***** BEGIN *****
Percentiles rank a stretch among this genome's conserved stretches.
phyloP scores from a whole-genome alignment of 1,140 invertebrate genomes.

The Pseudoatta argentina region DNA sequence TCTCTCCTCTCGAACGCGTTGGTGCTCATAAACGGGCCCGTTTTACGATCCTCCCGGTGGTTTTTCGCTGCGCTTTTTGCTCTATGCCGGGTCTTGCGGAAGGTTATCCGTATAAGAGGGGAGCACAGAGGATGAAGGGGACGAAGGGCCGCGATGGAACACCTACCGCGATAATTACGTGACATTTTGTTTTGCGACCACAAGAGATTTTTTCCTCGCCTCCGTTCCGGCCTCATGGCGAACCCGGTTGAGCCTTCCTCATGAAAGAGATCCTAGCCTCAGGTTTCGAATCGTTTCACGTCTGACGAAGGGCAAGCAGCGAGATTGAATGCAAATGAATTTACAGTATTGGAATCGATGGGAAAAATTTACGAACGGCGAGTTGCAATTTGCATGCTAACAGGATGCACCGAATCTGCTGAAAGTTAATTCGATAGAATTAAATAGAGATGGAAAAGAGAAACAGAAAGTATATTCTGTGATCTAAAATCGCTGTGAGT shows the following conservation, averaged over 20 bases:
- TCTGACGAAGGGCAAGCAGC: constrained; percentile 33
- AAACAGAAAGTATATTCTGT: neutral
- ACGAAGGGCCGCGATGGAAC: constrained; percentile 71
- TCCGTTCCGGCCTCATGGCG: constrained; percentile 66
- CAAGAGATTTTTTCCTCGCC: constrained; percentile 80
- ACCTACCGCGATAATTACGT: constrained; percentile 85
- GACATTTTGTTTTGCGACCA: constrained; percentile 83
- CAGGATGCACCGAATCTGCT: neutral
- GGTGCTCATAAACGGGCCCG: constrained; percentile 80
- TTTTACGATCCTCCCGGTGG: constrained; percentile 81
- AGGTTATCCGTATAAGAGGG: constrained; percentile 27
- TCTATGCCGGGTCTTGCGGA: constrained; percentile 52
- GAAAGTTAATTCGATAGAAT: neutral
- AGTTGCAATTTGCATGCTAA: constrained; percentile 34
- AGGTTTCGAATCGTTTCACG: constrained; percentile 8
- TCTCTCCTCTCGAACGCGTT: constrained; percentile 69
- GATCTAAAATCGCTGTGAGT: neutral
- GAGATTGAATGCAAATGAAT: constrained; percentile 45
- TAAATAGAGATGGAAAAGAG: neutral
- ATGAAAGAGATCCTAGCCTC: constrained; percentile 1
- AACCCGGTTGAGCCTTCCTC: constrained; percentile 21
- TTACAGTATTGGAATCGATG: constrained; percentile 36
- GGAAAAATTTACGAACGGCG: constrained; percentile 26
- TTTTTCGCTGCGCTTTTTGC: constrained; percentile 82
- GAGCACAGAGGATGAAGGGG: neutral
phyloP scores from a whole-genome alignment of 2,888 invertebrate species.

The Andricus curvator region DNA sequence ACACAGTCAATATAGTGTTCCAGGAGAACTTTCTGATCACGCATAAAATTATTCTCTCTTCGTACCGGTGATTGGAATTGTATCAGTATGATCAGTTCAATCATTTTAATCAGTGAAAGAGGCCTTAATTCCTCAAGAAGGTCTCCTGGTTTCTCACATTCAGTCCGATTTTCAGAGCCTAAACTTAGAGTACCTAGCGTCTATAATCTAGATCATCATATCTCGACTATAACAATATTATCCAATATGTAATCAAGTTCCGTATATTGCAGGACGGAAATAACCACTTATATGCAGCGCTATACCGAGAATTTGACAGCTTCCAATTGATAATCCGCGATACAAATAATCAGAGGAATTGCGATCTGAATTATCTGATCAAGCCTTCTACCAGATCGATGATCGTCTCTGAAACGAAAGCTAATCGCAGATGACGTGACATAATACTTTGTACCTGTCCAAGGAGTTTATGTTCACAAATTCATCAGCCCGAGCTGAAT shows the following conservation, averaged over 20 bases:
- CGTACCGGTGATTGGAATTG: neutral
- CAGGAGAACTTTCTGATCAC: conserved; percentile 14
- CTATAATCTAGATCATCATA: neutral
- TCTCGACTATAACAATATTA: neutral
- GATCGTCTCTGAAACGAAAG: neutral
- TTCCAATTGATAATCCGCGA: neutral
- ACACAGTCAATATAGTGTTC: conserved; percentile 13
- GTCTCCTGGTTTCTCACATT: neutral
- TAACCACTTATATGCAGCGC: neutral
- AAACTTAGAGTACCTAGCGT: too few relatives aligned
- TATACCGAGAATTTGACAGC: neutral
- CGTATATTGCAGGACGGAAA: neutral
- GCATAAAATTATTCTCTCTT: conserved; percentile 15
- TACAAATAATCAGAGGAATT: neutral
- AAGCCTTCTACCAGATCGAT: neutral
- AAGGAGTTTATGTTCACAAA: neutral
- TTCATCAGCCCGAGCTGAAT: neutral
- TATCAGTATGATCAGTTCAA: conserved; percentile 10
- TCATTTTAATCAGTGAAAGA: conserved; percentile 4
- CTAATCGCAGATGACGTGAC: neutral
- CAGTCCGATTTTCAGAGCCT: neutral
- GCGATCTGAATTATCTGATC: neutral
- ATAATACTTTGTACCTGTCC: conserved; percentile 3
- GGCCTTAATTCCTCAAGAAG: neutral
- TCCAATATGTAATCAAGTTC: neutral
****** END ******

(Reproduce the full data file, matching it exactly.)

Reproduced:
Percentiles rank a stretch among this genome's conserved stretches.
phyloP scores from a whole-genome alignment of 1,140 invertebrate genomes.

The Pseudoatta argentina region DNA sequence TCTCTCCTCTCGAACGCGTTGGTGCTCATAAACGGGCCCGTTTTACGATCCTCCCGGTGGTTTTTCGCTGCGCTTTTTGCTCTATGCCGGGTCTTGCGGAAGGTTATCCGTATAAGAGGGGAGCACAGAGGATGAAGGGGACGAAGGGCCGCGATGGAACACCTACCGCGATAATTACGTGACATTTTGTTTTGCGACCACAAGAGATTTTTTCCTCGCCTCCGTTCCGGCCTCATGGCGAACCCGGTTGAGCCTTCCTCATGAAAGAGATCCTAGCCTCAGGTTTCGAATCGTTTCACGTCTGACGAAGGGCAAGCAGCGAGATTGAATGCAAATGAATTTACAGTATTGGAATCGATGGGAAAAATTTACGAACGGCGAGTTGCAATTTGCATGCTAACAGGATGCACCGAATCTGCTGAAAGTTAATTCGATAGAATTAAATAGAGATGGAAAAGAGAAACAGAAAGTATATTCTGTGATCTAAAATCGCTGTGAGT shows the following conservation, averaged over 20 bases:
- TCTGACGAAGGGCAAGCAGC: constrained; percentile 33
- AAACAGAAAGTATATTCTGT: neutral
- ACGAAGGGCCGCGATGGAAC: constrained; percentile 71
- TCCGTTCCGGCCTCATGGCG: constrained; percentile 66
- CAAGAGATTTTTTCCTCGCC: constrained; percentile 80
- ACCTACCGCGATAATTACGT: constrained; percentile 85
- GACATTTTGTTTTGCGACCA: constrained; percentile 83
- CAGGATGCACCGAATCTGCT: neutral
- GGTGCTCATAAACGGGCCCG: constrained; percentile 80
- TTTTACGATCCTCCCGGTGG: constrained; percentile 81
- AGGTTATCCGTATAAGAGGG: constrained; percentile 27
- TCTATGCCGGGTCTTGCGGA: constrained; percentile 52
- GAAAGTTAATTCGATAGAAT: neutral
- AGTTGCAATTTGCATGCTAA: constrained; percentile 34
- AGGTTTCGAATCGTTTCACG: constrained; percentile 8
- TCTCTCCTCTCGAACGCGTT: constrained; percentile 69
- GATCTAAAATCGCTGTGAGT: neutral
- GAGATTGAATGCAAATGAAT: constrained; percentile 45
- TAAATAGAGATGGAAAAGAG: neutral
- ATGAAAGAGATCCTAGCCTC: constrained; percentile 1
- AACCCGGTTGAGCCTTCCTC: constrained; percentile 21
- TTACAGTATTGGAATCGATG: constrained; percentile 36
- GGAAAAATTTACGAACGGCG: constrained; percentile 26
- TTTTTCGCTGCGCTTTTTGC: constrained; percentile 82
- GAGCACAGAGGATGAAGGGG: neutral
phyloP scores from a whole-genome alignment of 2,888 invertebrate species.

The Andricus curvator region DNA sequence ACACAGTCAATATAGTGTTCCAGGAGAACTTTCTGATCACGCATAAAATTATTCTCTCTTCGTACCGGTGATTGGAATTGTATCAGTATGATCAGTTCAATCATTTTAATCAGTGAAAGAGGCCTTAATTCCTCAAGAAGGTCTCCTGGTTTCTCACATTCAGTCCGATTTTCAGAGCCTAAACTTAGAGTACCTAGCGTCTATAATCTAGATCATCATATCTCGACTATAACAATATTATCCAATATGTAATCAAGTTCCGTATATTGCAGGACGGAAATAACCACTTATATGCAGCGCTATACCGAGAATTTGACAGCTTCCAATTGATAATCCGCGATACAAATAATCAGAGGAATTGCGATCTGAATTATCTGATCAAGCCTTCTACCAGATCGATGATCGTCTCTGAAACGAAAGCTAATCGCAGATGACGTGACATAATACTTTGTACCTGTCCAAGGAGTTTATGTTCACAAATTCATCAGCCCGAGCTGAAT shows the following conservation, averaged over 20 bases:
- CGTACCGGTGATTGGAATTG: neutral
- CAGGAGAACTTTCTGATCAC: conserved; percentile 14
- CTATAATCTAGATCATCATA: neutral
- TCTCGACTATAACAATATTA: neutral
- GATCGTCTCTGAAACGAAAG: neutral
- TTCCAATTGATAATCCGCGA: neutral
- ACACAGTCAATATAGTGTTC: conserved; percentile 13
- GTCTCCTGGTTTCTCACATT: neutral
- TAACCACTTATATGCAGCGC: neutral
- AAACTTAGAGTACCTAGCGT: too few relatives aligned
- TATACCGAGAATTTGACAGC: neutral
- CGTATATTGCAGGACGGAAA: neutral
- GCATAAAATTATTCTCTCTT: conserved; percentile 15
- TACAAATAATCAGAGGAATT: neutral
- AAGCCTTCTACCAGATCGAT: neutral
- AAGGAGTTTATGTTCACAAA: neutral
- TTCATCAGCCCGAGCTGAAT: neutral
- TATCAGTATGATCAGTTCAA: conserved; percentile 10
- TCATTTTAATCAGTGAAAGA: conserved; percentile 4
- CTAATCGCAGATGACGTGAC: neutral
- CAGTCCGATTTTCAGAGCCT: neutral
- GCGATCTGAATTATCTGATC: neutral
- ATAATACTTTGTACCTGTCC: conserved; percentile 3
- GGCCTTAATTCCTCAAGAAG: neutral
- TCCAATATGTAATCAAGTTC: neutral